this poem is a wild child

,
a fleeting thought caught
on a string, bleating out
her most quiet things and
watching them float. it’s a wild

er
-nest, a best chance
at consorting with clouds
and drinking out loud
of the deepest blue
see. it’s me, age 3
with a raw umber
crayon, marking up
the world in furious
fling, stung and sung
and flung loose by
the fight of a far
-most sun.

it’s one
thing after another,
a chocolate smothered
someday soon,
eaten with a slivered spoon.

this poem hasn’t washed
its hair in weeks; it reeks
of sweat and salt and
singed edges. it’s wedged
in be
-tween. have you seen
its left shoe? it threw
it at the moon, and has yet
to get it
back.

it’s black clacked and crowed,
bent and bowed under a
temper tantrum sky. it’s

why, and are we
there yet
and how come
and other entirely rhetorical
(re-tore-tickle)
questions buckled
in backward.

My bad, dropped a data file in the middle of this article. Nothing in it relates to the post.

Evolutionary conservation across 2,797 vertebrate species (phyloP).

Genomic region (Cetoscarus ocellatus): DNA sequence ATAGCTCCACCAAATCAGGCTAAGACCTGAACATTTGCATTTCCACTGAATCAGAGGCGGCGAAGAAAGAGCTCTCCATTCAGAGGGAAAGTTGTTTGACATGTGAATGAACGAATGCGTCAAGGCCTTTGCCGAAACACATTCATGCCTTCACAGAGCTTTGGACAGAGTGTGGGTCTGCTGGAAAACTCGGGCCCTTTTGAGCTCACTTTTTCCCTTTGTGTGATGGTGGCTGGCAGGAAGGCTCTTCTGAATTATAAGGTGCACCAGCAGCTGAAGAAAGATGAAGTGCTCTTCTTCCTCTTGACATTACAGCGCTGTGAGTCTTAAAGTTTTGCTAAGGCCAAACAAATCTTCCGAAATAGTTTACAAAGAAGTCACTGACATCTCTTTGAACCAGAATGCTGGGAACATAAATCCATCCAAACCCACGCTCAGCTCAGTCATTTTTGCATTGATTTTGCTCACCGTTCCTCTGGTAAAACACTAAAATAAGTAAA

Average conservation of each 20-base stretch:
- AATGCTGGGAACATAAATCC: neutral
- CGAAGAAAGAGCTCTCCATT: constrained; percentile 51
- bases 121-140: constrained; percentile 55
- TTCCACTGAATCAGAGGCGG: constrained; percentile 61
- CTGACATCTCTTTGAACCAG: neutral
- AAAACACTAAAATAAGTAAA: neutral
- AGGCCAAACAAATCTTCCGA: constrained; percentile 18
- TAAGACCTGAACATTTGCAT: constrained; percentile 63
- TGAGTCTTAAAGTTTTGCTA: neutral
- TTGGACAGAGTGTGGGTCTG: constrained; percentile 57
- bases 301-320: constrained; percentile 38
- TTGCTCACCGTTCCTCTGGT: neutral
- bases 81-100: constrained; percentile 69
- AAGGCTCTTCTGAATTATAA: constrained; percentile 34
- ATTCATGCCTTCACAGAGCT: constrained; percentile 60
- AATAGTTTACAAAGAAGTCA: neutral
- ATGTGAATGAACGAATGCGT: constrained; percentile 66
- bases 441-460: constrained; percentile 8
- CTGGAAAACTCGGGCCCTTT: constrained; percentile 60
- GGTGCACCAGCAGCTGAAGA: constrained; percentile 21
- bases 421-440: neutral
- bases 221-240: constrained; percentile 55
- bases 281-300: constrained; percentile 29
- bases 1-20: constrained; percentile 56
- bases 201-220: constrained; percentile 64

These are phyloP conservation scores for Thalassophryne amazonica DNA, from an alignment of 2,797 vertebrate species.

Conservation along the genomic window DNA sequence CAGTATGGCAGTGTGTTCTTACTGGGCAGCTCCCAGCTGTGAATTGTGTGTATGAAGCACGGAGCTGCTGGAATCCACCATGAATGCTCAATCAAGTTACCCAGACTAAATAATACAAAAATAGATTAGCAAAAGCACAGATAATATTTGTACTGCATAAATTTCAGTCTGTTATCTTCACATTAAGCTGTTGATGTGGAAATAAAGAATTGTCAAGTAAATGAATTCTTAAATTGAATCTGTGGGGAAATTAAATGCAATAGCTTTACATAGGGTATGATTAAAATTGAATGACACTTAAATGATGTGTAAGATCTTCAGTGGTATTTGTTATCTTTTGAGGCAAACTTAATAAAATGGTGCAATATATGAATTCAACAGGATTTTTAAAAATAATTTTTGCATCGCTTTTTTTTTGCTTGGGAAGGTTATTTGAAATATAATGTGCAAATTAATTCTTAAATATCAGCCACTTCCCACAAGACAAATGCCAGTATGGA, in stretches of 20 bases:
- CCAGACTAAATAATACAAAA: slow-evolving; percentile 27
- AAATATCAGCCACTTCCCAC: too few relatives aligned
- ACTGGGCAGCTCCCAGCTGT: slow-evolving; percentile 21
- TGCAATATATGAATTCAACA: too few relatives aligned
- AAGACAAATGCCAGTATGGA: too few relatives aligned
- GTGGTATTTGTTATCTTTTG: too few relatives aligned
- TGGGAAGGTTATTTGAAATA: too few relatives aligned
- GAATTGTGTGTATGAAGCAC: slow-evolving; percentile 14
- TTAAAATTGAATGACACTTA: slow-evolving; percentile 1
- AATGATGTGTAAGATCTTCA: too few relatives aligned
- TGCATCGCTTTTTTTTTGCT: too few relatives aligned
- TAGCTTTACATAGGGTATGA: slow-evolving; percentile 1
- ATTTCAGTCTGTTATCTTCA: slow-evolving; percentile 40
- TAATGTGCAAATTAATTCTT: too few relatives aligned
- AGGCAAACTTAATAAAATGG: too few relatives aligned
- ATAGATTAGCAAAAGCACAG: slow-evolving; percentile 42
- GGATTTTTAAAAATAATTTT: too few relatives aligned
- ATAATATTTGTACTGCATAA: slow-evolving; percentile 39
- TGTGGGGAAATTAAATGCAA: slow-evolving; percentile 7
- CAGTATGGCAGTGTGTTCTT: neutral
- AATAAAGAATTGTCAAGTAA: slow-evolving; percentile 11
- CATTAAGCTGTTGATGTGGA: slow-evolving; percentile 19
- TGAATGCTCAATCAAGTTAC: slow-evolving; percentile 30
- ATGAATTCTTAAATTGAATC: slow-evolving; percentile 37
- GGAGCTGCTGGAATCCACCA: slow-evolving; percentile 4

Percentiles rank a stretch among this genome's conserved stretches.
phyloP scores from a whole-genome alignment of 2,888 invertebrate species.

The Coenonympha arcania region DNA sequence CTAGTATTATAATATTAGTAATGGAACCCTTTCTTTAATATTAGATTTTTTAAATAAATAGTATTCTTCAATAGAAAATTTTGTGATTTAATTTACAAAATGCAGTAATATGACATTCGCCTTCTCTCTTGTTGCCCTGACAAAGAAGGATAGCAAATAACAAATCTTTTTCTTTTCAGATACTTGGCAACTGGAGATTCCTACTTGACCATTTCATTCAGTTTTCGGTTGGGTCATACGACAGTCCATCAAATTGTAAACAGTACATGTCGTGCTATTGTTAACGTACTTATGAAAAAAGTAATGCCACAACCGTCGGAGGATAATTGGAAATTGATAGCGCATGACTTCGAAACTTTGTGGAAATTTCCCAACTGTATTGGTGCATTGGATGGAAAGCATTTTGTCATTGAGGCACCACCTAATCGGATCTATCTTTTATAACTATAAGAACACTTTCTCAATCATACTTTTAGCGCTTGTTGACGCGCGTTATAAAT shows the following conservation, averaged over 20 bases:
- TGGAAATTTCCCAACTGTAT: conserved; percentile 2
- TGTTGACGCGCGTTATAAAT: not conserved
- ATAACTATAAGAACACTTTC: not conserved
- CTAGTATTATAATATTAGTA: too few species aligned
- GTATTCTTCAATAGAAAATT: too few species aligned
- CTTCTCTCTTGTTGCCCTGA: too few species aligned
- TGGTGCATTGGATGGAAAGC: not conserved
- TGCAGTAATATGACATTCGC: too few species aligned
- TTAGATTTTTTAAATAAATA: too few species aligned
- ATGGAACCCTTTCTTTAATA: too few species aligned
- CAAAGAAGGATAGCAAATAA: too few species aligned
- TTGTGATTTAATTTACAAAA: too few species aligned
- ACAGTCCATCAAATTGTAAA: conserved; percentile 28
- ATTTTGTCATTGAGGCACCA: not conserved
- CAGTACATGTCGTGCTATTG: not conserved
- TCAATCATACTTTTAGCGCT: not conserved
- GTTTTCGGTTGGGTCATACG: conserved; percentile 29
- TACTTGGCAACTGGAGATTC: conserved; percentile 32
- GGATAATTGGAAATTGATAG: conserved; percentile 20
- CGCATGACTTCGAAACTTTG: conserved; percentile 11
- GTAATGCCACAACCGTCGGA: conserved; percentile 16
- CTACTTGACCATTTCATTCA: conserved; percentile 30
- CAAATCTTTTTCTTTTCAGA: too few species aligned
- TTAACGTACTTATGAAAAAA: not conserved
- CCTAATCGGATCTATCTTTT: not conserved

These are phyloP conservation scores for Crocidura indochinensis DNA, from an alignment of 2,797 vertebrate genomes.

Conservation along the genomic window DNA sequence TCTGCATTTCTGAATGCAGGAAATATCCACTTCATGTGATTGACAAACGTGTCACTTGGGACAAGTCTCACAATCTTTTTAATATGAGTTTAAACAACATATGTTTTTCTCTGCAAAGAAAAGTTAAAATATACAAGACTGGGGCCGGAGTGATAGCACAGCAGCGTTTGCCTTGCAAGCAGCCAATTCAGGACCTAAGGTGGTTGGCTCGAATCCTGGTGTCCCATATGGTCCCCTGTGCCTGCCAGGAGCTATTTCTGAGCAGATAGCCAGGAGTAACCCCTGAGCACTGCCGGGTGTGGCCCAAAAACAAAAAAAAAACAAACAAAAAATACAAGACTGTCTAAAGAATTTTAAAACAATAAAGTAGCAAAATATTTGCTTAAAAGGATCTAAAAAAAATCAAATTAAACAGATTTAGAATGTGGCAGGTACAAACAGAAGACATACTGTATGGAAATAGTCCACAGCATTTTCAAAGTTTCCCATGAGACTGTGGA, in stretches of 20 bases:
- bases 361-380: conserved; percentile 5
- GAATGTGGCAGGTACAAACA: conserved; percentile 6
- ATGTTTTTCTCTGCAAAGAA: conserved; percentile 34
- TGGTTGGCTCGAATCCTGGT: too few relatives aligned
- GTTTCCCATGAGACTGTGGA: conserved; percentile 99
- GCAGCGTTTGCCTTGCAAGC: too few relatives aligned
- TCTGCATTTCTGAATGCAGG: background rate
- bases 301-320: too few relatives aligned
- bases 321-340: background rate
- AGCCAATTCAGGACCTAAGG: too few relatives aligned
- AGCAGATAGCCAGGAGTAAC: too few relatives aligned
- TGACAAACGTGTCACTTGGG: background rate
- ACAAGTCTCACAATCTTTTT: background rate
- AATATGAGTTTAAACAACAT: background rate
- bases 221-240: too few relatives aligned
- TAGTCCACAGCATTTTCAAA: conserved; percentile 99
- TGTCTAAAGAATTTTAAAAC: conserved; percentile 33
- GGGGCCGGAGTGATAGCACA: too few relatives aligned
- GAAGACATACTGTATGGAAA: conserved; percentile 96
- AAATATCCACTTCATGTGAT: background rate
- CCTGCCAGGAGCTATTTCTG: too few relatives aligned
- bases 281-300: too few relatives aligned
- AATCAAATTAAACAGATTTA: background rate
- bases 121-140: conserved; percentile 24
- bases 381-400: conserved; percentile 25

give it a second
chance, your last
best glance, some
fancy flowing party
pants;
and a timeout corner
place to

…………………dance.

..
dancing backward through OctPoWriMo, in curious heels. this wild thing was day 10

 

 

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3 Responses to this poem is a wild child

  1. Shawna says:

    Oh, how much I love this!!!

    I always read/write a hanging comma as a hanging coma. So that adds a lot to this for me.

    Ernest Goes to Camp. Ernest Hemingway. In Love and War. That’s where your “wild Ernest” took me. Also, ear-nest. So now I see a stirred up beehive, only the bees are flying ears. 🙂 That make honey, of course!

    I love the part about you and your crayon, and also the section about the chocolate-covered (what I anticipated to be moon but instead got:) someday soon.

    So good: “this poem hasn’t washed
    its hair in weeks” … And isn’t that the best kind, anyway?

    I love the time-out corner for dancing. 🙂

  2. tsdwords says:

    In remember raw umber…a perfect choice for a wild child. Hope she gets her shoe back, but the moon may be enjoying having some sole…;-)

  3. I’d like to give her a really wild princess dress 🙂 I love all the thrown in bits of childhood here – one thing after another; have you seen its left shoe!

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